Kyler was one of seven highly qualified applicants for the MCA scholarship.

In Kyler’s own words, he believes “one of the biggest issues that affects the agricultural industry today is lack of education.  Many people don’t know where their food comes from.”  He further stated that “every student in the 3rd or 4th grade should experience a day at the farm/ranch.”  As a strong advocate for educating children about agriculture, Kyler has been instrumental with his family in bringing children to their ranch to show them and let them experience first hand “where their food comes from.”  He plans to expand this program to all 3rd graders in the Helena School District and hopes to help expand this program throughout the entire state of Montana.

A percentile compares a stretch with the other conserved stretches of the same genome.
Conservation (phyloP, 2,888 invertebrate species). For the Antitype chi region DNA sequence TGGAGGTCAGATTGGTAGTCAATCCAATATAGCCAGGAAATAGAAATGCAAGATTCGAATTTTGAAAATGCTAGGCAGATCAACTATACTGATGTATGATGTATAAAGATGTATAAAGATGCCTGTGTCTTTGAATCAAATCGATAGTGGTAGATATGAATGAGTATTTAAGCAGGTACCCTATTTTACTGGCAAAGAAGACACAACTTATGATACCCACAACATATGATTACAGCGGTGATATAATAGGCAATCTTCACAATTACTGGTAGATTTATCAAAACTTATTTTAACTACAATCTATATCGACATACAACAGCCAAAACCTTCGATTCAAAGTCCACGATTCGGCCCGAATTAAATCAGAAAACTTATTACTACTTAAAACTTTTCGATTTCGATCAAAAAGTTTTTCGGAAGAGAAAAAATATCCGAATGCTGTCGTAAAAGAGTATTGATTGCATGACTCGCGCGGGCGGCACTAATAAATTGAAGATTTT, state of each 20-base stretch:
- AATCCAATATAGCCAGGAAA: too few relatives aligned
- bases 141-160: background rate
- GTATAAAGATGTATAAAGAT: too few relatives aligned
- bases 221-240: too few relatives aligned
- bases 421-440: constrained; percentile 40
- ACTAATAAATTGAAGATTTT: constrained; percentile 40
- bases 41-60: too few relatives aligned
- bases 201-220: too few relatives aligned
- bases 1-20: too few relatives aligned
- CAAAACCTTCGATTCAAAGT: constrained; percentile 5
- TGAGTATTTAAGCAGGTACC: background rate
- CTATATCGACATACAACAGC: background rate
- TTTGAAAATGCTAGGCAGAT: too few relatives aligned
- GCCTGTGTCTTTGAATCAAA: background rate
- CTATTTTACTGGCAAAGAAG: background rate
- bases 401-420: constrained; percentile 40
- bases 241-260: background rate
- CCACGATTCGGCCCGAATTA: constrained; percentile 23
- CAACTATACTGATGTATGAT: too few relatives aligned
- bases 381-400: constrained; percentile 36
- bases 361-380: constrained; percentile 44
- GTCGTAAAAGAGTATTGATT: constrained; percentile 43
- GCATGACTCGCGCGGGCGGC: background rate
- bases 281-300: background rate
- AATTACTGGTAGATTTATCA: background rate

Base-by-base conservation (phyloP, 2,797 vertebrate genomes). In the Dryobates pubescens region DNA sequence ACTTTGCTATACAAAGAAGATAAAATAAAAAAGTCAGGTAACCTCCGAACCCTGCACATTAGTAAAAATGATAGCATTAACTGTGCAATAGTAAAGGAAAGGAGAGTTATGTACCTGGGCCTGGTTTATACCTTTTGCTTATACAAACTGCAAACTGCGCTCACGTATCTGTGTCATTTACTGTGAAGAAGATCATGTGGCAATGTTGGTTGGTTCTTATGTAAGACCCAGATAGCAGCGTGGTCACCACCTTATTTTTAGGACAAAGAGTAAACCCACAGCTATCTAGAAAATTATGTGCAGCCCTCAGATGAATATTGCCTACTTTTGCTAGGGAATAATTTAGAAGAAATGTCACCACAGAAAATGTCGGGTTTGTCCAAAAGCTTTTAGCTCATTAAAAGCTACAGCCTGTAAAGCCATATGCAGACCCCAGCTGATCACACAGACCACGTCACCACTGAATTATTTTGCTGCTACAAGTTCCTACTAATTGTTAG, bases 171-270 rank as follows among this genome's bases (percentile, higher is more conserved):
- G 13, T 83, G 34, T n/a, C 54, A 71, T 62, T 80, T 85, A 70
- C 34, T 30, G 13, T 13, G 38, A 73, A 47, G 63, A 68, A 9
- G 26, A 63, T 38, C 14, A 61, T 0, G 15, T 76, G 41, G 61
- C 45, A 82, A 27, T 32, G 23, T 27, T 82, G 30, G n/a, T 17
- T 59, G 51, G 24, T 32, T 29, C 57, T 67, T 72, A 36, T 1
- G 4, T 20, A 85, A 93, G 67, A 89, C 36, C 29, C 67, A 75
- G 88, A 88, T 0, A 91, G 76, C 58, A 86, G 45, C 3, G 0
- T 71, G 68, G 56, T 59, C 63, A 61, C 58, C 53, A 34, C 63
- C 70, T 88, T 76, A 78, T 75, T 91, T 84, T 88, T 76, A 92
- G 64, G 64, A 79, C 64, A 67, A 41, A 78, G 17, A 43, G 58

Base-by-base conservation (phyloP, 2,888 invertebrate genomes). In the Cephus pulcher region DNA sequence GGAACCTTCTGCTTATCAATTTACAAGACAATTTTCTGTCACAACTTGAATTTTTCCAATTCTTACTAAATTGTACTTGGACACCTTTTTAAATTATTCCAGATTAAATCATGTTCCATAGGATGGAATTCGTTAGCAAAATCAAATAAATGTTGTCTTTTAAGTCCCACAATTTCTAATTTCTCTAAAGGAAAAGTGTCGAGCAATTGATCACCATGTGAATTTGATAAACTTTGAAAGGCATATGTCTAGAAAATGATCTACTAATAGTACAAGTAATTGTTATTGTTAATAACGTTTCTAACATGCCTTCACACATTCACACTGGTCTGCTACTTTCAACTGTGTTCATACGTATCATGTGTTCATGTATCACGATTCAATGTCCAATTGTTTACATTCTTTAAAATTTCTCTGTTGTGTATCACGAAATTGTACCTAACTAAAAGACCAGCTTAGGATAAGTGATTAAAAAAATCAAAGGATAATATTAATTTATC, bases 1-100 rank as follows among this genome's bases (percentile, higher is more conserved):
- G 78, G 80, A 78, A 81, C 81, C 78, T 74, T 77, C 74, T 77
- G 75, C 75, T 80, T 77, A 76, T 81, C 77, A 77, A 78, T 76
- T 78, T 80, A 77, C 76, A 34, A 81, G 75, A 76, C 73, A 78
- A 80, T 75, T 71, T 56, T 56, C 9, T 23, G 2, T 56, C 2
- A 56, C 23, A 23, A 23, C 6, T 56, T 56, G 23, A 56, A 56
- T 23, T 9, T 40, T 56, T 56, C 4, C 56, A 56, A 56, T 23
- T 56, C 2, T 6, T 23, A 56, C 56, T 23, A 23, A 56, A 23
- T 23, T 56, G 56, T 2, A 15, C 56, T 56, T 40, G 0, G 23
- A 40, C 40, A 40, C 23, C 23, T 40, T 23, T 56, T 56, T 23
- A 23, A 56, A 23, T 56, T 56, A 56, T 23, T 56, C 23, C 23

The Montana Cattlewomen’s Scholarship is in the amount of $1,000 and is funded through memorials.  This scholarship was established in 1963 and has been awarded to a worthy receipt every year since its inception.

With a passion for ranching and educating young people about agriculture, Kyler will continue to be a strong contributor to the agriculture and livestock industry.  Congratulations Kyler!

Livestock Groups Petition Department of Transportation for Hours of Service Flexibility

Today organizations representing livestock, bee, and fish haulers across the country submitted a petition to the Department of Transportation (DOT) requesting additional flexibility on Hours of Service (HOS) requirements. The petition asks for a five-year exemption from certain HOS requirements for livestock haulers and encourages DOT to work with the livestock industry to implement additional fatigue-management practices.